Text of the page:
Email’s Biggest Value for Marketers? Consumer Identifier
When email first emerged, marketers jumped at the opportunity to send messages directly to customers and potential customers—eliminating print and postage costs and introducing automated measurement via clicks, opens, and on-site conversions. Few, if any, realized that—a quarter of a century later—email’s biggest value would turn out to be the address itself.
Today, as third-party cookies and device identifiers are driven away by browser changes and privacy laws, the email address remains the most stable and platform-independent identifier.
Email’s Capability in Identity Resolution
For years, identity resolution providers have utilized email addresses as a primary persistent identifier that connects various datasets, both offline and online, to build and connect user profiles to other profile identifiers and attributes—the goal being a lift in return on advertising spend (ROAS) for the media buyer across all channels, and an overall improvement in the ability to provide personalized experiences to customers.
More recently, the Trade Desk and others have been using hashed or encrypted email addresses as a key to create anonymized user IDs to solve for addressability post-third-party cookie. Using tools like UID 2.0, publishers and advertisers can connect first-party audiences accurately and at scale, leaving only the unauthenticated traffic to solve for with contextual or probabilistic targeting mechanisms.
The Case for Email Addresses
Why have email addresses become such durable connectors in the new era of privacy? It’s simple, really: They are persistent across time and location, structurally unique, and, above all else, an accepted form of digital currency by consumers, advertisers, and publishers; and, unlike cookies and IPs, email can be leveraged to manage consent in a durable way.
The email is as permanent as any kind of digital identifier gets—and as most offline identifiers, for that matter. While an individual can own multiple email addresses and multiple devices, personal emails tend to remain persistent across devices. And email addresses are not tied to a device, unlike a cookie or IDFA, so the consumer must proactively retire that email for it to become unusable.
Previously, advertisers have utilized device graphs that connect smartphones, laptops, tablets, and smart TVs operating on the same IP address, in order to reach an individual or household across devices. But even IP addresses are facing the same headwinds as cookies because they are often used without consent. Email addresses connect the advertiser directly to the person, regardless of what device they’re using. Eventually, the devices owned by an individual can be connected, if the same email address is used to log in from various devices.
Email addresses tie to both online and offline identities. Email, of course, is an online activity, but users often give their email address during offline activities, like signing up for a home delivery after making an in-store purchase. Serving as a definitive anchor to a deterministic set of data, email is highly accurate as compared to the probabilistic and often inaccurate data matching associated with third-party cookies.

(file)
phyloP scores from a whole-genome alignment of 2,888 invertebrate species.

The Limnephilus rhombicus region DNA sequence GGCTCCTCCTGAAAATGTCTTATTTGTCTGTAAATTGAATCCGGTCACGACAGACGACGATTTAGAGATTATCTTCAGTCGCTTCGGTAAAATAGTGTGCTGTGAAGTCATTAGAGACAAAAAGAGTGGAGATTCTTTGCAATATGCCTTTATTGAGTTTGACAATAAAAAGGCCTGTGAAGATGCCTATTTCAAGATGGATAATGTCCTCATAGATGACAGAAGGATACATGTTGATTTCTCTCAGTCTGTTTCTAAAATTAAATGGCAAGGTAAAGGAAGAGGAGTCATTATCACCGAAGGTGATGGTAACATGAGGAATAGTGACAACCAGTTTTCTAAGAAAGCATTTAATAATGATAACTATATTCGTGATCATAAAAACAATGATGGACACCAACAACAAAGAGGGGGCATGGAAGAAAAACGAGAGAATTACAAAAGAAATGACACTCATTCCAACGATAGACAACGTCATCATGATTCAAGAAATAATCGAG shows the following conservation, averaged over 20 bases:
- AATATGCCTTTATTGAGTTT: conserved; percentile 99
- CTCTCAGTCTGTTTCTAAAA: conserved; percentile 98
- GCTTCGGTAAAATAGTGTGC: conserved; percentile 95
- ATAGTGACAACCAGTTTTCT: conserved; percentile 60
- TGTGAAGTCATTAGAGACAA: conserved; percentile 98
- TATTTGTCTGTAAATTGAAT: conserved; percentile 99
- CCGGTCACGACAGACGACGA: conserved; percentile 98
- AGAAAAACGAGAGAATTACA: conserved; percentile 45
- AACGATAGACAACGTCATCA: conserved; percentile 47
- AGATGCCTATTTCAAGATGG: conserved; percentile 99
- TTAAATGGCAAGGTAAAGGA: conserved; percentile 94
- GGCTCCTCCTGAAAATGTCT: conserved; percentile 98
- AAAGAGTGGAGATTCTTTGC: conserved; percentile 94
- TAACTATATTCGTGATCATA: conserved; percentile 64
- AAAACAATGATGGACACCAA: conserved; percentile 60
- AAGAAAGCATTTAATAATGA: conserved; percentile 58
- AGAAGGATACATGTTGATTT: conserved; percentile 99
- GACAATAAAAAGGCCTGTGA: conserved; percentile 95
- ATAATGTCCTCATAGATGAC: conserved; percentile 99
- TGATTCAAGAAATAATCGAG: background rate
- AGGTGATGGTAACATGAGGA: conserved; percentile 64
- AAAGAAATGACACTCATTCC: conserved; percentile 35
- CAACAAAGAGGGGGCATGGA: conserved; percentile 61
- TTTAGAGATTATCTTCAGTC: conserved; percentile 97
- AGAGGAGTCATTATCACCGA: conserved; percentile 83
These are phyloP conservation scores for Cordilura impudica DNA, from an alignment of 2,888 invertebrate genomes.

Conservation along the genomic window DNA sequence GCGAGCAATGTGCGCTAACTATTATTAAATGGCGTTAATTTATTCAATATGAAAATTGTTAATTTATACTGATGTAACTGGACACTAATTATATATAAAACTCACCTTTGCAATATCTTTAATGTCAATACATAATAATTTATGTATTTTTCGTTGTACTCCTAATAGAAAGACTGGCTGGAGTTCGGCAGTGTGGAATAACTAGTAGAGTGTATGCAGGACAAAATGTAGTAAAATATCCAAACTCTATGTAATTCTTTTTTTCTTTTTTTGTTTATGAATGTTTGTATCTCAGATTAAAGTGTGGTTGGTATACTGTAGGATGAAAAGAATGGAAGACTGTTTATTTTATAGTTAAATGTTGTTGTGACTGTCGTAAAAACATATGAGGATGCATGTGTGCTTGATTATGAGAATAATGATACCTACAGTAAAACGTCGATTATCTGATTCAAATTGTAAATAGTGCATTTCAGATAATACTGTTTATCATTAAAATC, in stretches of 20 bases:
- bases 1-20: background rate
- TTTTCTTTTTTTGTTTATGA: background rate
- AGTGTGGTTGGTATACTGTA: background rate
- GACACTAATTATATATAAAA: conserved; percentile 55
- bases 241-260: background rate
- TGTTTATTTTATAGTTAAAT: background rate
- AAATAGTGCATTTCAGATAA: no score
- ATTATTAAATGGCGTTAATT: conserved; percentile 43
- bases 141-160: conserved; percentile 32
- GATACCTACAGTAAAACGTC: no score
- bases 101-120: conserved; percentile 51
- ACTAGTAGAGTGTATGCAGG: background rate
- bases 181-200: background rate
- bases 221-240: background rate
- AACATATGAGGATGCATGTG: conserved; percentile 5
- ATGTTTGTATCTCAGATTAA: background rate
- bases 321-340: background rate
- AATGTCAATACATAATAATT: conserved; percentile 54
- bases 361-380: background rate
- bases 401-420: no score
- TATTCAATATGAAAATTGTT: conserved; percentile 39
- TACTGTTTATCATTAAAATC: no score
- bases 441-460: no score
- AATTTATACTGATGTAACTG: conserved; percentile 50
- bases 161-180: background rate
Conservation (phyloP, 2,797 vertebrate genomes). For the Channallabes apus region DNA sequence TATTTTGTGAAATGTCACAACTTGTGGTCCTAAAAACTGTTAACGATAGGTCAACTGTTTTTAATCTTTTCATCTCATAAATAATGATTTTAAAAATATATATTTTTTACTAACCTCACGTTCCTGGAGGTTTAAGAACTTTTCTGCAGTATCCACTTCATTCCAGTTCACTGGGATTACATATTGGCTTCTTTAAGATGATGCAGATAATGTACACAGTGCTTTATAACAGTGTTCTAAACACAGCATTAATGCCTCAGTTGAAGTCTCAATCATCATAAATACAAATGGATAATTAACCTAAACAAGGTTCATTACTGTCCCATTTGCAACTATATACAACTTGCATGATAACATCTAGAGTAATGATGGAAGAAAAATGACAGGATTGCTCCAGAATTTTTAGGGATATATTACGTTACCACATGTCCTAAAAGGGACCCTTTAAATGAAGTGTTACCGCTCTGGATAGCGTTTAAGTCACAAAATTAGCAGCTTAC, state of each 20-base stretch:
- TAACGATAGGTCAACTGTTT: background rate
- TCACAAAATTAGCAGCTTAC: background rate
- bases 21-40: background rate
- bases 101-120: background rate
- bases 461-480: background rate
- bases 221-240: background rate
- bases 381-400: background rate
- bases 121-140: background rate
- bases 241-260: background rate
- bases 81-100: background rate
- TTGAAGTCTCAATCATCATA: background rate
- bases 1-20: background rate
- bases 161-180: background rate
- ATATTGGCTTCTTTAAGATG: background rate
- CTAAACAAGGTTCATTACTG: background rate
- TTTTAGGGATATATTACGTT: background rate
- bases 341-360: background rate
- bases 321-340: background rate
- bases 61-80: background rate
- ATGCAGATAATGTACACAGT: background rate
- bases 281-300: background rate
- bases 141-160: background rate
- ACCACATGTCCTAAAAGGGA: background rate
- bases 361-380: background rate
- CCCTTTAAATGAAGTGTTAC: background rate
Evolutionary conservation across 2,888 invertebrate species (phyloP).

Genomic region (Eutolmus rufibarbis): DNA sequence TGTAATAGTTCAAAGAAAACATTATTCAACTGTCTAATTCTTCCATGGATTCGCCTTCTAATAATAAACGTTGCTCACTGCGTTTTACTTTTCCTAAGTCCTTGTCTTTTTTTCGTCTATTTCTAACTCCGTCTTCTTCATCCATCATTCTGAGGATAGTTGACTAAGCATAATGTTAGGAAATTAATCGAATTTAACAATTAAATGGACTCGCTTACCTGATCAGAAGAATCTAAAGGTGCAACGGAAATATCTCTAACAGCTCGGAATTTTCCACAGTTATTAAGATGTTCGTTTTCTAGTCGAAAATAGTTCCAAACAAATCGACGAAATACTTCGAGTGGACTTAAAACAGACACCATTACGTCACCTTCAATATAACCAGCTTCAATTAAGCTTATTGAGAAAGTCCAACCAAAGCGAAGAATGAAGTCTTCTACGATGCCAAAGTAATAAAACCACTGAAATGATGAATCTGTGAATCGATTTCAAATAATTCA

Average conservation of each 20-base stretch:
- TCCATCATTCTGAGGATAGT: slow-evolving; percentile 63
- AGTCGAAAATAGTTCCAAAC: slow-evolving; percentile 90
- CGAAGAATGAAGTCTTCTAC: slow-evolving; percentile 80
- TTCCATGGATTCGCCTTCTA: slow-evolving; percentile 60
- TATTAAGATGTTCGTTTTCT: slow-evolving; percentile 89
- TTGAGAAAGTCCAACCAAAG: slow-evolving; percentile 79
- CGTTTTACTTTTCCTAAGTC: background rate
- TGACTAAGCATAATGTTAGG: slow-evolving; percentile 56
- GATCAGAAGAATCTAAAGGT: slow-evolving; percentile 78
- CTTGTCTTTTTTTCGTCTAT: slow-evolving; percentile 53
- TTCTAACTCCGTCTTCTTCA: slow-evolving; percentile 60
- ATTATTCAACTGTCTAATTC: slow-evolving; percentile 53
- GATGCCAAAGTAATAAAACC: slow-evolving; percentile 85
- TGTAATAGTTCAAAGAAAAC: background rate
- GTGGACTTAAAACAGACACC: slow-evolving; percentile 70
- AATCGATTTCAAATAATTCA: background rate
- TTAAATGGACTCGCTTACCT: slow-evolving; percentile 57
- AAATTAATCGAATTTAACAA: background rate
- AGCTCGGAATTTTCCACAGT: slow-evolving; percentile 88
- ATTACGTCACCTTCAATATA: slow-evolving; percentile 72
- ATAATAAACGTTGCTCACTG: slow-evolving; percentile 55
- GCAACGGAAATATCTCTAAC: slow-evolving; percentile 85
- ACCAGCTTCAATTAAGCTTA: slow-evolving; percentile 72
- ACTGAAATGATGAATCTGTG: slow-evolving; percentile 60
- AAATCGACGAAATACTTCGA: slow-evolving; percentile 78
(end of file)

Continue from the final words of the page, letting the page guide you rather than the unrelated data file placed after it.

Email addresses also benefit from the fact that they can serve as a permanent connector to consent parameters. If a consumer decides she wants to allow one use of her data in one capacity but not another, her preferences can be tracked across sites, apps, and devices if they are tied to her email address. Cookies, whether first- or third-party, can be opted out of, or can expire, as can other forms of temporary consent management.
A New Set of Parameters
But email addresses as identifiers, of course, create a new set of parameters that marketers must navigate.
First, authentication must occur at some point to match a user to an advertiser audience. This means that email-address-based identifiers solve for the universe of logged-on users and first-party data acquired by brands, which is rapidly becoming the new centerpiece of marketing.
In addition, while many people have a single, primary email address, some higher-frequency online users have multiple email addresses they rotate. For a given user, a login across sites, apps, or streaming video services could be pegged to different email addresses. This adds to the complexity of managing email-address-based identities.
There must be a clear value exchange between consumers and the brands they interact with, as consumers only consent to providing their emails and personal information knowingly if they perceive they are getting something of value in return. This is the only way email-based identifiers will continue to provide sufficient scale.
Marketers need to ensure consent is a primary requirement for emails in order for email to continue to serve as the persistent, durable identifier in the future. If the industry as a whole doesn’t manage consent/privacy with care, others will chip away at our ability to use these IDs at all. Sign in with Apple—which gives users the ability to use a random email address to sign into these sites—is a great example of this.
But the most important parameter—which savvy marketers recognize as an opportunity – is that the use of email-based identifiers acknowledges the reality of a new world, where first-party data is king and where user consent trumps addressability in some cases.
As vice president of strategy, Todd Schoenherr leads strategy and innovation at Infutor. Prior to joining Infutor, he held product management leadership roles at mParticle and Signal in the MarTech/AdTech industry, and also worked at Orbitz and Accenture.